LayerZero is an immutable, permissionless, and censorship-resistant protocol to connect blockchains.
Stitching the advantages of blockchains together such that the users of applications do not care about the chains underneath is what will truly make the “crypto” industry worthy of the “Web3” moniker. However, this is a very difficult problem to solve, as evidenced by the multitude of bridge hacks.
Solution Statement: LayerZero
LayerZero was created as an immutable, permissionless, and censorship-resistant protocol to connect blockchains.
LayerZero enables developers to create and configure unified applications, tokens, and data primitives, regardless of chain.
This concept of unified cross-chain development is encapsulated in the word “omnichain” and is what LayerZero envisions the future of crypto moving towards.
Like TCP/IP standardized internet development, LayerZero’s goal is to standardize application development across all chains.
Permissionless. Censorship Resistant. Immutable.
Crypto is a space built to be permissionless, to allow anyone to interact with financial applications. Crypto should be censorship-resistant, to facilitate the movement of data packets without judgement. Crypto aims to exist forever, to make systems immutable and provable, unchanging.
LayerZero’s design mirrors these core principles:
Permissionless: Anyone may run the systems necessary to verify and execute messages. Anyone can build and interact with LayerZero.
Censorship-Resistant: Messages are verified in order and can be configured to execute in order too.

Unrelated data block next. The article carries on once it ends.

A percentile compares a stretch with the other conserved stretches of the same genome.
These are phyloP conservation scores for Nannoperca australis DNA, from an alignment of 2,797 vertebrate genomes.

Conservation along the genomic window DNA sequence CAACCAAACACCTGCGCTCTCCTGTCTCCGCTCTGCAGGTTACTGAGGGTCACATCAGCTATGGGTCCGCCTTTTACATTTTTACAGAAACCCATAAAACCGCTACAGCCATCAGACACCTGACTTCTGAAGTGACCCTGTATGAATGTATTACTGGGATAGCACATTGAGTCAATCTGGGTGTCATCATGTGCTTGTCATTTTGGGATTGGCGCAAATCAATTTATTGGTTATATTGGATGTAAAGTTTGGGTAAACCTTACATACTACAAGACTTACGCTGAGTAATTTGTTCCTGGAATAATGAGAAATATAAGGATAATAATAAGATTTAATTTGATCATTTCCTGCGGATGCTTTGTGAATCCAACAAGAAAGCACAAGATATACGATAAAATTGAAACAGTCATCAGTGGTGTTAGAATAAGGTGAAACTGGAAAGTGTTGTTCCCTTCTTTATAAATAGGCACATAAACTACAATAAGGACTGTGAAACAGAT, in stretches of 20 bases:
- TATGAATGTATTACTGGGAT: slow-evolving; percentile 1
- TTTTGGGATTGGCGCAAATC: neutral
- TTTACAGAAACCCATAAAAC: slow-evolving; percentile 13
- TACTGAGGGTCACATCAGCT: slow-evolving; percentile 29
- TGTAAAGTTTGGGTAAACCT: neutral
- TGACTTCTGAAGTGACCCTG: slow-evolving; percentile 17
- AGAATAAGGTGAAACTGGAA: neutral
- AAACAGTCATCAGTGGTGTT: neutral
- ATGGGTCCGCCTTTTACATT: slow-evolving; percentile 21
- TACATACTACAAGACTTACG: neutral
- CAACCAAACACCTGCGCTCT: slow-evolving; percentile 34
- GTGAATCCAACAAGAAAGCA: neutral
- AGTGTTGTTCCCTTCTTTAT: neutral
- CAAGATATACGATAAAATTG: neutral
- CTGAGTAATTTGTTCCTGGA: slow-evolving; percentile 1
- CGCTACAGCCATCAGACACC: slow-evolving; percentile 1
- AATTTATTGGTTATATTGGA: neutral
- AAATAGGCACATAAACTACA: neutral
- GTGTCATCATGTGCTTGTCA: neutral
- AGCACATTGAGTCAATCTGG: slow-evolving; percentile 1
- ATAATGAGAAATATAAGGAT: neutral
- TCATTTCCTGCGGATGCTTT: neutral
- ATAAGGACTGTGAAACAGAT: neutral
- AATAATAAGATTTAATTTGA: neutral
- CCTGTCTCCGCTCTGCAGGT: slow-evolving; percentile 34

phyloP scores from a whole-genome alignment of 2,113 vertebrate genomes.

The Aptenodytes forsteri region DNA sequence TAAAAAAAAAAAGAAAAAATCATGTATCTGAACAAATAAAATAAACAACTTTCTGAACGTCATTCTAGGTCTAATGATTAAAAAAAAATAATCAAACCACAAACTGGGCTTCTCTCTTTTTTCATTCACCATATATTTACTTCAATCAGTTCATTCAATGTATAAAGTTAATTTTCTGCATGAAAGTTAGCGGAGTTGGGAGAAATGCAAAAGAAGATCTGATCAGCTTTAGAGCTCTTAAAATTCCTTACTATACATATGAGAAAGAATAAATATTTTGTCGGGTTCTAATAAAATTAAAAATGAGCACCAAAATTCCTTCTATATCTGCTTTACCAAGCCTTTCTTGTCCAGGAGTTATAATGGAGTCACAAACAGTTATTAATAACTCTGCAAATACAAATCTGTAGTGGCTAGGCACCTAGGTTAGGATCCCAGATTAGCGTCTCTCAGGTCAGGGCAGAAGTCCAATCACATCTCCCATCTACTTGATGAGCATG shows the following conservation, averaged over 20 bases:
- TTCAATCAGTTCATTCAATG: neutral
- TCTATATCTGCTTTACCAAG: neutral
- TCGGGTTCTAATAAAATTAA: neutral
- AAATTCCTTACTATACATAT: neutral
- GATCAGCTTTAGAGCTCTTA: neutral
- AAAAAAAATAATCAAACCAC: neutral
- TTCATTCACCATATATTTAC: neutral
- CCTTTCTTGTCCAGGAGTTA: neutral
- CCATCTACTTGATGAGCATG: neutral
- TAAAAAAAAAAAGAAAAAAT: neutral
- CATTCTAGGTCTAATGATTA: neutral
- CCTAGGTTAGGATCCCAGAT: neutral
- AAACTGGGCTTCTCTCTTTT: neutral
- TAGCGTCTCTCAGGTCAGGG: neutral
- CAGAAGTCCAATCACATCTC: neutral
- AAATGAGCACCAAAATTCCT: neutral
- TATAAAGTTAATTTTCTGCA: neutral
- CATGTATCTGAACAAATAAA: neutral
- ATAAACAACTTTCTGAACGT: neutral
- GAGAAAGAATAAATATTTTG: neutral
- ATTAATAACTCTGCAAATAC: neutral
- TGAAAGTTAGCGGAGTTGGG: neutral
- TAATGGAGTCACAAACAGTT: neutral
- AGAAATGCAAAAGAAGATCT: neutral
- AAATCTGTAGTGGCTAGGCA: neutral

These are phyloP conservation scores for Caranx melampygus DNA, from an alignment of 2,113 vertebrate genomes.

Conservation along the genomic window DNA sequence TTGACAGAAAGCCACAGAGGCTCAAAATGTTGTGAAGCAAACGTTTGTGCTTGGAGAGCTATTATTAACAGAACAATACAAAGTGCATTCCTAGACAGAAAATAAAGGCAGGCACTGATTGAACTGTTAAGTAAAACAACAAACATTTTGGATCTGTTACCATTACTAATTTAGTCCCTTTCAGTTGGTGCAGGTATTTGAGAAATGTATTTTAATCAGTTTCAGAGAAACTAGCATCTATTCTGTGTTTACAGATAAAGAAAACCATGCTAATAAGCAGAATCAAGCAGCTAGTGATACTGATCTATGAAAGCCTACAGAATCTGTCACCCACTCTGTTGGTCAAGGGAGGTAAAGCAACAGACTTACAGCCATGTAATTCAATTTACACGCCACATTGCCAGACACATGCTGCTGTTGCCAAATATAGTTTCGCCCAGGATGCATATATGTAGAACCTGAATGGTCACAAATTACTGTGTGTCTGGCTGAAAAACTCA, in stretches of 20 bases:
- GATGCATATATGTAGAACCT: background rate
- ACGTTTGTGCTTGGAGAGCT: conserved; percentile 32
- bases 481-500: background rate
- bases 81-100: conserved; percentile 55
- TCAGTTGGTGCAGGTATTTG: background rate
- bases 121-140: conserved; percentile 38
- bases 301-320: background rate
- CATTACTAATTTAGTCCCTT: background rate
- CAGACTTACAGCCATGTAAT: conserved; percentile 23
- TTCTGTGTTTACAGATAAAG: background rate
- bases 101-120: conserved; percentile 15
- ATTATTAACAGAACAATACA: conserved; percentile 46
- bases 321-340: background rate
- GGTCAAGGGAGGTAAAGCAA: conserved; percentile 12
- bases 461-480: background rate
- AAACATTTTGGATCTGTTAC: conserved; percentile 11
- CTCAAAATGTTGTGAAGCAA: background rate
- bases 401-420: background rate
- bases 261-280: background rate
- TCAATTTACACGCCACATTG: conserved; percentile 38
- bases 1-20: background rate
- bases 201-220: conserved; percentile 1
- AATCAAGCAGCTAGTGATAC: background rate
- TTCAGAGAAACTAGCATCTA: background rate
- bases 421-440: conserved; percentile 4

Immutable: Endpoints on each chain exist in the form of smart contracts. These are non-upgradeable and cannot be changed by any party, providing a safe and predictable interface to interact with.
LayerZero sits at the transport layer of the blockchain economy, whereas other “cross-chain” solutions battle for the right to verify messages.
This means LayerZero can act as a quasi-aggregator of verification methods. Any type of verification method – be it bridge, oracle, or attestation service – can be used as a Decentralized Verifier Network (DVN). Application owners building on LayerZero may choose and combine DVNs based on their project’s security needs.
At launch, teams like Google Cloud, Polyhedra, Tapioca, Animoca, LayerZero Labs, and Blockdaemon will be running independent DVNs. In addition to those entities, “adapters” for third-party bridges like CCIP and Axelar are available. This design is the antithesis of vendor lock-in, as it gives developers the ability to choose, modify, and combine different types of verification methods.